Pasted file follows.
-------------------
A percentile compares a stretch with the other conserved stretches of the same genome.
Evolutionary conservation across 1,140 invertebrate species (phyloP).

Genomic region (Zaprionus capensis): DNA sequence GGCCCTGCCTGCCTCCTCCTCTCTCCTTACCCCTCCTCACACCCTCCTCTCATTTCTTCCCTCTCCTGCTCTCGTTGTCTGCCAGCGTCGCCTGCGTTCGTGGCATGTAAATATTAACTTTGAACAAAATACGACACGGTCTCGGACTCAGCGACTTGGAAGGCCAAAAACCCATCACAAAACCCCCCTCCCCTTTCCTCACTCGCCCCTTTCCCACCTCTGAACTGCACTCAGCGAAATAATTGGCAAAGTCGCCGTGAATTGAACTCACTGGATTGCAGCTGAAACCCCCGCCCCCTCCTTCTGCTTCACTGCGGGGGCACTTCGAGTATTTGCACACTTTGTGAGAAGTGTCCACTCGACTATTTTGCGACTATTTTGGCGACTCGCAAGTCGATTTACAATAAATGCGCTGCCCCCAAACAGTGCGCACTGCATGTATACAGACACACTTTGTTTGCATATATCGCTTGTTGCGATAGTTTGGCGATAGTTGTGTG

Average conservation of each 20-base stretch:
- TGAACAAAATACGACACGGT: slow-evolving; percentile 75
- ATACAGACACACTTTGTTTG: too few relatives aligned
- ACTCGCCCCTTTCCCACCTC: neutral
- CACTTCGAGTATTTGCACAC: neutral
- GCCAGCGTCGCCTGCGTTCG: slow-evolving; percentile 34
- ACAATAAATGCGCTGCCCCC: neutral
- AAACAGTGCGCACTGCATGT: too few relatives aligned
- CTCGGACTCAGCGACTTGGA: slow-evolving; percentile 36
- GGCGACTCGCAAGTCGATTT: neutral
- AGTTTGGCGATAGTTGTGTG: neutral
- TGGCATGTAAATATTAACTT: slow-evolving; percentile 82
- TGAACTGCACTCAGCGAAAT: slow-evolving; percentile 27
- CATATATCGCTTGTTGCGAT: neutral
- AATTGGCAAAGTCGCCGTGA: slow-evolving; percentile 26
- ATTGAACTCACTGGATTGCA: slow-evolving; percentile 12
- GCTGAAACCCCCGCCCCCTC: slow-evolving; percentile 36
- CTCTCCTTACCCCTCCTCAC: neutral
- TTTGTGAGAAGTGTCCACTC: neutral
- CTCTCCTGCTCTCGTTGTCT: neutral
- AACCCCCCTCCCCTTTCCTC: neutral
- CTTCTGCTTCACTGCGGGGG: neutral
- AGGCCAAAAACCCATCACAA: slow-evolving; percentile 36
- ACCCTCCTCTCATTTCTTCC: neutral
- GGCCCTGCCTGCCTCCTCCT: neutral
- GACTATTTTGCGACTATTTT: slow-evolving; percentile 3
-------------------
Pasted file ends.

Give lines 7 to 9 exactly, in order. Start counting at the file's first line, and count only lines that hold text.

- ACTCGCCCCTTTCCCACCTC: neutral
- CACTTCGAGTATTTGCACAC: neutral
- GCCAGCGTCGCCTGCGTTCG: slow-evolving; percentile 34